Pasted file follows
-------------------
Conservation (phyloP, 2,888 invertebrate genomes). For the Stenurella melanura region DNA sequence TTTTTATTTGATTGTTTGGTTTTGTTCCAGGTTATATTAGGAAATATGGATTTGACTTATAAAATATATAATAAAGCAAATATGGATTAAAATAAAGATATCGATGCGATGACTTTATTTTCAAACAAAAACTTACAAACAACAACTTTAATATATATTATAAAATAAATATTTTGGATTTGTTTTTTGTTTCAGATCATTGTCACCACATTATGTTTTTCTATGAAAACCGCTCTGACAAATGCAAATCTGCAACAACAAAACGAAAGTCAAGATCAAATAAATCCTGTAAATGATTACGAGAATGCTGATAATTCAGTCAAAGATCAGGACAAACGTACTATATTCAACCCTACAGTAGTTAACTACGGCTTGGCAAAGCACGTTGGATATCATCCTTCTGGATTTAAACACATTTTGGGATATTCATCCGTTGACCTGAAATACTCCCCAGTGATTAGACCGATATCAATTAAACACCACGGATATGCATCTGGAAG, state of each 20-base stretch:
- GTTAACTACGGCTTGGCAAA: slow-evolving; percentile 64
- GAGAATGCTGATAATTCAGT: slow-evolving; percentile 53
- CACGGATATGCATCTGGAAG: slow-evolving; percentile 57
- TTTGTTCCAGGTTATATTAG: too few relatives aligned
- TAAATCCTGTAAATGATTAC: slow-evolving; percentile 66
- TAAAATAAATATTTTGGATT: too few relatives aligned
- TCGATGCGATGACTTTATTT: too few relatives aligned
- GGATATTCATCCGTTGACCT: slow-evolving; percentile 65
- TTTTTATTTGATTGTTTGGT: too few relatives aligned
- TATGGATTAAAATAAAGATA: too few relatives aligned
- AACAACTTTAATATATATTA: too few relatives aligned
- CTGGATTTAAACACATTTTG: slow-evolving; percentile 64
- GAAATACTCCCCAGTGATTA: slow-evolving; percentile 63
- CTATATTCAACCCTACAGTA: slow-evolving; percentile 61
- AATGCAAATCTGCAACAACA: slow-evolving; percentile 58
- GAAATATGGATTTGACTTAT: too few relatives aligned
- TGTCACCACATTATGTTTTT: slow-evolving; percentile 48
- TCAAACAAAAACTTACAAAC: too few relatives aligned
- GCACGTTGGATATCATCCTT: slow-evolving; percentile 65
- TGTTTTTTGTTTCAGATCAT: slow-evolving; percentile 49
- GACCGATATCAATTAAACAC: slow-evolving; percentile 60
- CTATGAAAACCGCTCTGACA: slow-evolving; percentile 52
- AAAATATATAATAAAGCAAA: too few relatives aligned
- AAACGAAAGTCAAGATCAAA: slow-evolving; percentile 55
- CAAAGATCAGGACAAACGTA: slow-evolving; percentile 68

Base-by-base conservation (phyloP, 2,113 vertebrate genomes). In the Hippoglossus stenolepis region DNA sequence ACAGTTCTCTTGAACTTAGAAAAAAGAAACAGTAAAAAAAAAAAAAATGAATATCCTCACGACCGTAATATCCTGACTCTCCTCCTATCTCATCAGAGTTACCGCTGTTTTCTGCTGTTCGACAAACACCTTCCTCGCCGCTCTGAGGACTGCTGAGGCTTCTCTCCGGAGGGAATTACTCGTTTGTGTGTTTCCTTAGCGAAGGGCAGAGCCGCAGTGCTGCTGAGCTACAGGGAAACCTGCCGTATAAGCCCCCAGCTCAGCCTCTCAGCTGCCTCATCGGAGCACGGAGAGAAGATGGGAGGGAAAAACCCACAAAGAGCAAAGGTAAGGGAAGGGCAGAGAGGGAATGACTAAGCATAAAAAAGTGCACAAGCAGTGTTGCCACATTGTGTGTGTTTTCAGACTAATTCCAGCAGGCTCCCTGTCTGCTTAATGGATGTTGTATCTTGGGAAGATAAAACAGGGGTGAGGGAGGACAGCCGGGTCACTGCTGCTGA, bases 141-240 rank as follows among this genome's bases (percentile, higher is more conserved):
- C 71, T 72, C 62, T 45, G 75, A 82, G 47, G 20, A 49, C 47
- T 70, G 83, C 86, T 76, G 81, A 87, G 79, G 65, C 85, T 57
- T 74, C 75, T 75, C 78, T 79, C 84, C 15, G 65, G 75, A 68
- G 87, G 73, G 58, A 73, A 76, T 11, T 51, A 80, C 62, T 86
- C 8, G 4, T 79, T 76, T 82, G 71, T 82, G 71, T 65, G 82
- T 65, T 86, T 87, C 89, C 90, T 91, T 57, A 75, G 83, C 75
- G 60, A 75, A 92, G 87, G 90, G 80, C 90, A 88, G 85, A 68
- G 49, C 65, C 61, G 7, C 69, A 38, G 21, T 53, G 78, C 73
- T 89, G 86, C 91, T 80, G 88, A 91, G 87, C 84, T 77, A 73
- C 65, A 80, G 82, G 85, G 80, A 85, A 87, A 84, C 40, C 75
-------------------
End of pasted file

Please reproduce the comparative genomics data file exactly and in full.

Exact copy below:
Conservation (phyloP, 2,888 invertebrate genomes). For the Stenurella melanura region DNA sequence TTTTTATTTGATTGTTTGGTTTTGTTCCAGGTTATATTAGGAAATATGGATTTGACTTATAAAATATATAATAAAGCAAATATGGATTAAAATAAAGATATCGATGCGATGACTTTATTTTCAAACAAAAACTTACAAACAACAACTTTAATATATATTATAAAATAAATATTTTGGATTTGTTTTTTGTTTCAGATCATTGTCACCACATTATGTTTTTCTATGAAAACCGCTCTGACAAATGCAAATCTGCAACAACAAAACGAAAGTCAAGATCAAATAAATCCTGTAAATGATTACGAGAATGCTGATAATTCAGTCAAAGATCAGGACAAACGTACTATATTCAACCCTACAGTAGTTAACTACGGCTTGGCAAAGCACGTTGGATATCATCCTTCTGGATTTAAACACATTTTGGGATATTCATCCGTTGACCTGAAATACTCCCCAGTGATTAGACCGATATCAATTAAACACCACGGATATGCATCTGGAAG, state of each 20-base stretch:
- GTTAACTACGGCTTGGCAAA: slow-evolving; percentile 64
- GAGAATGCTGATAATTCAGT: slow-evolving; percentile 53
- CACGGATATGCATCTGGAAG: slow-evolving; percentile 57
- TTTGTTCCAGGTTATATTAG: too few relatives aligned
- TAAATCCTGTAAATGATTAC: slow-evolving; percentile 66
- TAAAATAAATATTTTGGATT: too few relatives aligned
- TCGATGCGATGACTTTATTT: too few relatives aligned
- GGATATTCATCCGTTGACCT: slow-evolving; percentile 65
- TTTTTATTTGATTGTTTGGT: too few relatives aligned
- TATGGATTAAAATAAAGATA: too few relatives aligned
- AACAACTTTAATATATATTA: too few relatives aligned
- CTGGATTTAAACACATTTTG: slow-evolving; percentile 64
- GAAATACTCCCCAGTGATTA: slow-evolving; percentile 63
- CTATATTCAACCCTACAGTA: slow-evolving; percentile 61
- AATGCAAATCTGCAACAACA: slow-evolving; percentile 58
- GAAATATGGATTTGACTTAT: too few relatives aligned
- TGTCACCACATTATGTTTTT: slow-evolving; percentile 48
- TCAAACAAAAACTTACAAAC: too few relatives aligned
- GCACGTTGGATATCATCCTT: slow-evolving; percentile 65
- TGTTTTTTGTTTCAGATCAT: slow-evolving; percentile 49
- GACCGATATCAATTAAACAC: slow-evolving; percentile 60
- CTATGAAAACCGCTCTGACA: slow-evolving; percentile 52
- AAAATATATAATAAAGCAAA: too few relatives aligned
- AAACGAAAGTCAAGATCAAA: slow-evolving; percentile 55
- CAAAGATCAGGACAAACGTA: slow-evolving; percentile 68

Base-by-base conservation (phyloP, 2,113 vertebrate genomes). In the Hippoglossus stenolepis region DNA sequence ACAGTTCTCTTGAACTTAGAAAAAAGAAACAGTAAAAAAAAAAAAAATGAATATCCTCACGACCGTAATATCCTGACTCTCCTCCTATCTCATCAGAGTTACCGCTGTTTTCTGCTGTTCGACAAACACCTTCCTCGCCGCTCTGAGGACTGCTGAGGCTTCTCTCCGGAGGGAATTACTCGTTTGTGTGTTTCCTTAGCGAAGGGCAGAGCCGCAGTGCTGCTGAGCTACAGGGAAACCTGCCGTATAAGCCCCCAGCTCAGCCTCTCAGCTGCCTCATCGGAGCACGGAGAGAAGATGGGAGGGAAAAACCCACAAAGAGCAAAGGTAAGGGAAGGGCAGAGAGGGAATGACTAAGCATAAAAAAGTGCACAAGCAGTGTTGCCACATTGTGTGTGTTTTCAGACTAATTCCAGCAGGCTCCCTGTCTGCTTAATGGATGTTGTATCTTGGGAAGATAAAACAGGGGTGAGGGAGGACAGCCGGGTCACTGCTGCTGA, bases 141-240 rank as follows among this genome's bases (percentile, higher is more conserved):
- C 71, T 72, C 62, T 45, G 75, A 82, G 47, G 20, A 49, C 47
- T 70, G 83, C 86, T 76, G 81, A 87, G 79, G 65, C 85, T 57
- T 74, C 75, T 75, C 78, T 79, C 84, C 15, G 65, G 75, A 68
- G 87, G 73, G 58, A 73, A 76, T 11, T 51, A 80, C 62, T 86
- C 8, G 4, T 79, T 76, T 82, G 71, T 82, G 71, T 65, G 82
- T 65, T 86, T 87, C 89, C 90, T 91, T 57, A 75, G 83, C 75
- G 60, A 75, A 92, G 87, G 90, G 80, C 90, A 88, G 85, A 68
- G 49, C 65, C 61, G 7, C 69, A 38, G 21, T 53, G 78, C 73
- T 89, G 86, C 91, T 80, G 88, A 91, G 87, C 84, T 77, A 73
- C 65, A 80, G 82, G 85, G 80, A 85, A 87, A 84, C 40, C 75